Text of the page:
Grimes, N. (2015). Poems in the Attic. New York, NY: Lee and Low Books.
A young girl reads poems her mother wrote as a child of a parent in the Air Force. She relates to her mother’s adventures and composes poems of her own to add to her mother’s and presents them to her mother when she finally sees her.
This touching story is enhanced by the use of different poetry styles, giving each character a unique voice that separates yet links the two to one another. Through this unique storytelling, we are reminded that “memories can be like sandcastles that waves wash away. My mama glued her memories with words so they would last forever.” The unique perspective fit together to tie two generations together through unique experiences of growing up. The poems allow them to relate to one another, bond even when they are apart, and grow together while keeping the past close. While it is a work of fiction, it is so relatable and honest, it could easily be real.
Grimes provides an explanation of her poetry forms at the end of the book that states that the tanka form and its unique use of syllables make them like puzzle pieces that come together to form the whole. This idea fits perfectly in the puzzle of the characters’ lives being interwoven as they are read, adored, and added to by the narrator. The choice of words for each viewpoint is wonderfully selected to show the innocence of each character. One line, in particular, that left an impression on me was the one that truly drove home how difficult yet inspiring the life of an Air Force brat would be – “We call them adventures. I pack my poems, wishing I could fold my friends and slip them in my suitcase.” It not only shows how wistful the moves made the narrator, her childlike desire for stability, and how important her poems are because they are the only constant in her life, but it shows how she must convince herself that these adventures are just that because it is all that makes it worthwhile for her.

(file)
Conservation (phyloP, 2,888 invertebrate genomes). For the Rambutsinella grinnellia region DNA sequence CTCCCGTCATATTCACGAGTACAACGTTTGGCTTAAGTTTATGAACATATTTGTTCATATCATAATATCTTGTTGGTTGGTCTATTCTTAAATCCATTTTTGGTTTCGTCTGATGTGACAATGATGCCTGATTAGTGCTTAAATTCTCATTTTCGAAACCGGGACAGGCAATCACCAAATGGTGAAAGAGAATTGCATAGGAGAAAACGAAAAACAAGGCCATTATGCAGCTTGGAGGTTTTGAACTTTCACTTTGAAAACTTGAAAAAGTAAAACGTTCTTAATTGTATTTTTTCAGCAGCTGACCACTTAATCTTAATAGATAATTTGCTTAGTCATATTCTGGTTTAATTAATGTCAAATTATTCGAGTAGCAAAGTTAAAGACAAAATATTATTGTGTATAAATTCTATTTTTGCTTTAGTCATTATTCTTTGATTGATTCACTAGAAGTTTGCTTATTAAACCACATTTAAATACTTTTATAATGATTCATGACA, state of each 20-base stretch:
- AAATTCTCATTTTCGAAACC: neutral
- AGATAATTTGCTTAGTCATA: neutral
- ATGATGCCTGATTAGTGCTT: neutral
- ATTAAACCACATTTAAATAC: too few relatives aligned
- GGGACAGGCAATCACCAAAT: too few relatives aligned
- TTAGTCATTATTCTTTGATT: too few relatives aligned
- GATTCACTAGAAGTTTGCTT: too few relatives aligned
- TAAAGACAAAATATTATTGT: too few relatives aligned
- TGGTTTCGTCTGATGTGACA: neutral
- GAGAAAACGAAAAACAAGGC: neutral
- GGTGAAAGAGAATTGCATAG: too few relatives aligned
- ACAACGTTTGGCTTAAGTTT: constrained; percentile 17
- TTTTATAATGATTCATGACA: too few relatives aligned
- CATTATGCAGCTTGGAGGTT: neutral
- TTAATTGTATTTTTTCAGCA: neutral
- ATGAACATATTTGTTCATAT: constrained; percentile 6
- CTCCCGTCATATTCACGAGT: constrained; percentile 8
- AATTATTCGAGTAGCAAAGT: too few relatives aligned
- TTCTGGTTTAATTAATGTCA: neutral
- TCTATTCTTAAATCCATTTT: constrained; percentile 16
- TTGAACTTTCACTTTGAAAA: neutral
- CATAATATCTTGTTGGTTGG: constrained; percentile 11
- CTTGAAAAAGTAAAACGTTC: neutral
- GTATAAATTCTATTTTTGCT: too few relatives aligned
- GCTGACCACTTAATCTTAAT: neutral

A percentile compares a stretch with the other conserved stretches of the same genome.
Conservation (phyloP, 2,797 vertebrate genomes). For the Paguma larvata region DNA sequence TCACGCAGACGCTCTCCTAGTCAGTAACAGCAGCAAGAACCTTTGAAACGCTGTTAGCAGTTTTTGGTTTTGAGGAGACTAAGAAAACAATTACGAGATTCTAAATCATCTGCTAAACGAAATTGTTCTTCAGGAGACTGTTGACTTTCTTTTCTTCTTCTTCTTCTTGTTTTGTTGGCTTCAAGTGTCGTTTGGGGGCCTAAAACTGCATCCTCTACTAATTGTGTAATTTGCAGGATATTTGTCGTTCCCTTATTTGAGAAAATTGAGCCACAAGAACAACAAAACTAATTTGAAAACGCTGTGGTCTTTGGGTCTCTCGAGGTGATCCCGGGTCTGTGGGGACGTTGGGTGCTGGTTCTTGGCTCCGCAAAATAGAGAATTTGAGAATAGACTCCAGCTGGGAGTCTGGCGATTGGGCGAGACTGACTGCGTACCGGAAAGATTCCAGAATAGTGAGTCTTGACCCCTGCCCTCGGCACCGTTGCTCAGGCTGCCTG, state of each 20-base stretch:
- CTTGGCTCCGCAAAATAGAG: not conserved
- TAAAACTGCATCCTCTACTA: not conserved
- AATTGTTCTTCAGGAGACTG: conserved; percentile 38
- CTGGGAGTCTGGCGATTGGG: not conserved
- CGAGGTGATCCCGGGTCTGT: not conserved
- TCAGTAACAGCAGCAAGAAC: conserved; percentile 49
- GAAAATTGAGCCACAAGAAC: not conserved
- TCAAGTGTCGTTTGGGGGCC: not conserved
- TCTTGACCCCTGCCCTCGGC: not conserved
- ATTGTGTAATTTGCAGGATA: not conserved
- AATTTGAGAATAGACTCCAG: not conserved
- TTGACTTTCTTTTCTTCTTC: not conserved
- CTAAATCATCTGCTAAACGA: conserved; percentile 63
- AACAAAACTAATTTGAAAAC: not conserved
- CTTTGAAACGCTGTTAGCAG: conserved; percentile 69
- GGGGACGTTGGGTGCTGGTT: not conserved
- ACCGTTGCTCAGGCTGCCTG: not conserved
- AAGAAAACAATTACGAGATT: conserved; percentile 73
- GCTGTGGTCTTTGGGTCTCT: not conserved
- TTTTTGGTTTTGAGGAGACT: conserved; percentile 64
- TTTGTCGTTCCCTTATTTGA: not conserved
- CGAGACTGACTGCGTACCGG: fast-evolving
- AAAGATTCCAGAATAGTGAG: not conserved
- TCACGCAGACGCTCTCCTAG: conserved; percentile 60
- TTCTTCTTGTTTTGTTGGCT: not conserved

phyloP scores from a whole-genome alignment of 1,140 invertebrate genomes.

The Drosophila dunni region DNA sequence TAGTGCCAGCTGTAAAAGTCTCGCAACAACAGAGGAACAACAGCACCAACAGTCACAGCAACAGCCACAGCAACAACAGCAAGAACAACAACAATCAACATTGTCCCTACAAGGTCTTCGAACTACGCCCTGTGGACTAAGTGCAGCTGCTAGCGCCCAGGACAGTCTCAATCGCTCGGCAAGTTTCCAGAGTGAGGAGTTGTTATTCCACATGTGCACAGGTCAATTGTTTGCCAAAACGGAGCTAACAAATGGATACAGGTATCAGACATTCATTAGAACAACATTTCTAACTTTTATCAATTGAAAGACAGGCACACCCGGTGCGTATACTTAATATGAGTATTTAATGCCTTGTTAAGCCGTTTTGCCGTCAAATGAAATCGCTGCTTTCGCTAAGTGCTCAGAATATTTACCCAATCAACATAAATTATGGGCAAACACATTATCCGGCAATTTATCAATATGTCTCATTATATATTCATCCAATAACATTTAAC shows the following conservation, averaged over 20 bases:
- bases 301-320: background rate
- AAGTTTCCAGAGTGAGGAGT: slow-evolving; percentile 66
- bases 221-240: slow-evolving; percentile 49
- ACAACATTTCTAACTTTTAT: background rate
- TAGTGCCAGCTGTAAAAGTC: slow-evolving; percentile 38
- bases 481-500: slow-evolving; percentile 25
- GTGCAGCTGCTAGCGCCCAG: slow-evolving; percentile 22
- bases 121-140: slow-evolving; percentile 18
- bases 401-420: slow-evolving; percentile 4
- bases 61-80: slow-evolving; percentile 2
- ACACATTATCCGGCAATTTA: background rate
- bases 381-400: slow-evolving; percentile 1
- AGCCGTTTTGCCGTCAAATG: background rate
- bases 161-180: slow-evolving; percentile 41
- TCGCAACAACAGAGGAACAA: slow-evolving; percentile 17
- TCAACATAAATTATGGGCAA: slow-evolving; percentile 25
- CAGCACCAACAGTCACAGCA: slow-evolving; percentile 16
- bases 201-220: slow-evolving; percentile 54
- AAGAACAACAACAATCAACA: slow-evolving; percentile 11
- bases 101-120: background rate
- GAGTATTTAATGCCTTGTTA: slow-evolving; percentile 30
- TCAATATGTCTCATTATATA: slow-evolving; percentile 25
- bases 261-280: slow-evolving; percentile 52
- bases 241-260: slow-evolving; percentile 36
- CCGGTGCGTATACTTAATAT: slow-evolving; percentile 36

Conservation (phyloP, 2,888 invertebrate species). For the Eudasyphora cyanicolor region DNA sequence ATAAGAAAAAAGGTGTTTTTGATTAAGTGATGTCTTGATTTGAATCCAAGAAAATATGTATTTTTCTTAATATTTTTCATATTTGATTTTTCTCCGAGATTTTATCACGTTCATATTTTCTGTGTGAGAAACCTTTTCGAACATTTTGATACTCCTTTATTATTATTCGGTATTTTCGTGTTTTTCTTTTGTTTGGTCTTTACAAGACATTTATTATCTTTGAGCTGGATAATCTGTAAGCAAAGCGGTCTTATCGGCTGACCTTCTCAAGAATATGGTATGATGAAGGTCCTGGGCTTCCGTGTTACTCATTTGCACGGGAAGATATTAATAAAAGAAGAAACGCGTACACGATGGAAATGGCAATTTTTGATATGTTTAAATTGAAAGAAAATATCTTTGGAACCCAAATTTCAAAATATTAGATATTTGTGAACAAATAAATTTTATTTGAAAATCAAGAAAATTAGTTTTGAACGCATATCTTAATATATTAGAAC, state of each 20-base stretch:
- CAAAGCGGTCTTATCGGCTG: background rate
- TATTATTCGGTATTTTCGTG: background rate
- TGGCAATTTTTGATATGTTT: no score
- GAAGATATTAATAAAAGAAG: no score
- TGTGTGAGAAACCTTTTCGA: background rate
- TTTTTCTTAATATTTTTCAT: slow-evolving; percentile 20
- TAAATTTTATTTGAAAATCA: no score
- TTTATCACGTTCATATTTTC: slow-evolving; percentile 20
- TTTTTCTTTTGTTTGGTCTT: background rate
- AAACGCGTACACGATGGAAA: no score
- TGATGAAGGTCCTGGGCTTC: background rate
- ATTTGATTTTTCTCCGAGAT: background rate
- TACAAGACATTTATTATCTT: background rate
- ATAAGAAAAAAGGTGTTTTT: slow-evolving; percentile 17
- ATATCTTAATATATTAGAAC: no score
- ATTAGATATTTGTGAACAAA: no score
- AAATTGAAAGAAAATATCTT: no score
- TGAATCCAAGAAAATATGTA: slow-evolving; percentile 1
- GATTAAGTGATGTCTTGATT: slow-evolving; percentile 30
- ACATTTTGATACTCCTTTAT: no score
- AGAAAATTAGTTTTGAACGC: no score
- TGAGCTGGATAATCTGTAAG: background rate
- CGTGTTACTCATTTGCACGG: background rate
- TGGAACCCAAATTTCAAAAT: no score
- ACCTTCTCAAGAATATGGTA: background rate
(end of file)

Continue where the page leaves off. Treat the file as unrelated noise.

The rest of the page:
The illustrations are bright and colorful, depicting the childlike wonder with which the narrator reads her mother’s poems. There is an almost magical quality in each picture of her adventures, bringing us straight into the narrator’s childlike imagination as she brings the words on the page to life.
From School Library Journal: “Sweet and accessible but never simplistic, this collection captures the experience of a military childhood with graceful sophistication. Grimes uses different styles of poem for each voice (free verse for the daughter and tanka poems for the mother), a choice that she discusses in an explanatory note on poetry forms that will serve budding poets and teachers alike.”
Use as an introduction to family history, and have students write their own stories, in poem form, of their families, where they came from, and what has shaped them.
Use as an introduction to tanka poetry and other forms of poetry based on syllable count such as haiku.